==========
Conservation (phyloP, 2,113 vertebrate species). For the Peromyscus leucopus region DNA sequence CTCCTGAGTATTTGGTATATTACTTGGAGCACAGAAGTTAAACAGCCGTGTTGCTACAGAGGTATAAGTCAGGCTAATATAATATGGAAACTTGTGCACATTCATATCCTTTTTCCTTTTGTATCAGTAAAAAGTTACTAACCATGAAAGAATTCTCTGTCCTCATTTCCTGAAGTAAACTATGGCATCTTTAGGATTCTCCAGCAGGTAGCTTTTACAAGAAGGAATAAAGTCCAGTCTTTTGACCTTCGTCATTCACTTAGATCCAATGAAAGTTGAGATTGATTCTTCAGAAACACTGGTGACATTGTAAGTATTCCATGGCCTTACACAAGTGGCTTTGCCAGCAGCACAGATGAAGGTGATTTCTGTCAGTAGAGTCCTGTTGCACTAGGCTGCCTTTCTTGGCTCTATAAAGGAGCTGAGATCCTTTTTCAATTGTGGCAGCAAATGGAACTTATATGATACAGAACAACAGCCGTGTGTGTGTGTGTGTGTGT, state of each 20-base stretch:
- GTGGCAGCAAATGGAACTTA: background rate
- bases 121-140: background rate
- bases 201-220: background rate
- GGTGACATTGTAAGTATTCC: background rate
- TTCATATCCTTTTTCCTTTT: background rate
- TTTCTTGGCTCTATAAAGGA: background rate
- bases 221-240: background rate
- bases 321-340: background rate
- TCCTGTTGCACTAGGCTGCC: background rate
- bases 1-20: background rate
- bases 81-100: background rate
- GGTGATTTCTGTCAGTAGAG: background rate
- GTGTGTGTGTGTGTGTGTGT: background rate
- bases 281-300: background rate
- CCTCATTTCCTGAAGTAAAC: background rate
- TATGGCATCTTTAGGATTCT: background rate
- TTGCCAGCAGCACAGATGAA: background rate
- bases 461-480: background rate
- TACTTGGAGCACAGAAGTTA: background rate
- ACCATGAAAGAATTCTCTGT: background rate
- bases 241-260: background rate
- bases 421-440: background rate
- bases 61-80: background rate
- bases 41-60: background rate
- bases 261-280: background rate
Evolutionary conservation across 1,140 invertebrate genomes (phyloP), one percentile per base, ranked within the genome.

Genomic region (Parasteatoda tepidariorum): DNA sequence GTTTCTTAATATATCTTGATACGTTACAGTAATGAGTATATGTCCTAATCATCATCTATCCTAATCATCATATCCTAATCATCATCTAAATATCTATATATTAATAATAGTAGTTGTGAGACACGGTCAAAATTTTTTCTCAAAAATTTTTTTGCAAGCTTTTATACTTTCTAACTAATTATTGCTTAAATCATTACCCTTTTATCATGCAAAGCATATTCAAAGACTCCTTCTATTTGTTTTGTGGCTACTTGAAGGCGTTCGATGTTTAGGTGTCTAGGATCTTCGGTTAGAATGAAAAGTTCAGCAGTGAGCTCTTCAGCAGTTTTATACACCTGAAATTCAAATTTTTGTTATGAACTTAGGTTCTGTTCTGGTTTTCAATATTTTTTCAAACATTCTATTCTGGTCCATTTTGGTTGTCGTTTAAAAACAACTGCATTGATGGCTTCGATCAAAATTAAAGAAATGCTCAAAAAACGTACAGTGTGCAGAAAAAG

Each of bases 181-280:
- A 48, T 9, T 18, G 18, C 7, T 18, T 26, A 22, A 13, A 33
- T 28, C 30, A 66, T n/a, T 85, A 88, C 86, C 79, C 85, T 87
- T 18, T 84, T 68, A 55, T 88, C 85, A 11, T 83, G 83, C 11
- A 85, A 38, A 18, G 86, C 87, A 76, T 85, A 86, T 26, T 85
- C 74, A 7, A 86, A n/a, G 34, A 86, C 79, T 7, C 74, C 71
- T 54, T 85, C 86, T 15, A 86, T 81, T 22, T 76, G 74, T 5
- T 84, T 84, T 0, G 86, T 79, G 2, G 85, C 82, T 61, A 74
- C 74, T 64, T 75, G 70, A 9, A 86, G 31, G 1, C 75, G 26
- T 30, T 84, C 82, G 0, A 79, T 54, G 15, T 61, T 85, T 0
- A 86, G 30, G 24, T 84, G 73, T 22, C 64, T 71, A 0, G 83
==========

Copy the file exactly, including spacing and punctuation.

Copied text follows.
Conservation (phyloP, 2,113 vertebrate species). For the Peromyscus leucopus region DNA sequence CTCCTGAGTATTTGGTATATTACTTGGAGCACAGAAGTTAAACAGCCGTGTTGCTACAGAGGTATAAGTCAGGCTAATATAATATGGAAACTTGTGCACATTCATATCCTTTTTCCTTTTGTATCAGTAAAAAGTTACTAACCATGAAAGAATTCTCTGTCCTCATTTCCTGAAGTAAACTATGGCATCTTTAGGATTCTCCAGCAGGTAGCTTTTACAAGAAGGAATAAAGTCCAGTCTTTTGACCTTCGTCATTCACTTAGATCCAATGAAAGTTGAGATTGATTCTTCAGAAACACTGGTGACATTGTAAGTATTCCATGGCCTTACACAAGTGGCTTTGCCAGCAGCACAGATGAAGGTGATTTCTGTCAGTAGAGTCCTGTTGCACTAGGCTGCCTTTCTTGGCTCTATAAAGGAGCTGAGATCCTTTTTCAATTGTGGCAGCAAATGGAACTTATATGATACAGAACAACAGCCGTGTGTGTGTGTGTGTGTGT, state of each 20-base stretch:
- GTGGCAGCAAATGGAACTTA: background rate
- bases 121-140: background rate
- bases 201-220: background rate
- GGTGACATTGTAAGTATTCC: background rate
- TTCATATCCTTTTTCCTTTT: background rate
- TTTCTTGGCTCTATAAAGGA: background rate
- bases 221-240: background rate
- bases 321-340: background rate
- TCCTGTTGCACTAGGCTGCC: background rate
- bases 1-20: background rate
- bases 81-100: background rate
- GGTGATTTCTGTCAGTAGAG: background rate
- GTGTGTGTGTGTGTGTGTGT: background rate
- bases 281-300: background rate
- CCTCATTTCCTGAAGTAAAC: background rate
- TATGGCATCTTTAGGATTCT: background rate
- TTGCCAGCAGCACAGATGAA: background rate
- bases 461-480: background rate
- TACTTGGAGCACAGAAGTTA: background rate
- ACCATGAAAGAATTCTCTGT: background rate
- bases 241-260: background rate
- bases 421-440: background rate
- bases 61-80: background rate
- bases 41-60: background rate
- bases 261-280: background rate
Evolutionary conservation across 1,140 invertebrate genomes (phyloP), one percentile per base, ranked within the genome.

Genomic region (Parasteatoda tepidariorum): DNA sequence GTTTCTTAATATATCTTGATACGTTACAGTAATGAGTATATGTCCTAATCATCATCTATCCTAATCATCATATCCTAATCATCATCTAAATATCTATATATTAATAATAGTAGTTGTGAGACACGGTCAAAATTTTTTCTCAAAAATTTTTTTGCAAGCTTTTATACTTTCTAACTAATTATTGCTTAAATCATTACCCTTTTATCATGCAAAGCATATTCAAAGACTCCTTCTATTTGTTTTGTGGCTACTTGAAGGCGTTCGATGTTTAGGTGTCTAGGATCTTCGGTTAGAATGAAAAGTTCAGCAGTGAGCTCTTCAGCAGTTTTATACACCTGAAATTCAAATTTTTGTTATGAACTTAGGTTCTGTTCTGGTTTTCAATATTTTTTCAAACATTCTATTCTGGTCCATTTTGGTTGTCGTTTAAAAACAACTGCATTGATGGCTTCGATCAAAATTAAAGAAATGCTCAAAAAACGTACAGTGTGCAGAAAAAG

Each of bases 181-280:
- A 48, T 9, T 18, G 18, C 7, T 18, T 26, A 22, A 13, A 33
- T 28, C 30, A 66, T n/a, T 85, A 88, C 86, C 79, C 85, T 87
- T 18, T 84, T 68, A 55, T 88, C 85, A 11, T 83, G 83, C 11
- A 85, A 38, A 18, G 86, C 87, A 76, T 85, A 86, T 26, T 85
- C 74, A 7, A 86, A n/a, G 34, A 86, C 79, T 7, C 74, C 71
- T 54, T 85, C 86, T 15, A 86, T 81, T 22, T 76, G 74, T 5
- T 84, T 84, T 0, G 86, T 79, G 2, G 85, C 82, T 61, A 74
- C 74, T 64, T 75, G 70, A 9, A 86, G 31, G 1, C 75, G 26
- T 30, T 84, C 82, G 0, A 79, T 54, G 15, T 61, T 85, T 0
- A 86, G 30, G 24, T 84, G 73, T 22, C 64, T 71, A 0, G 83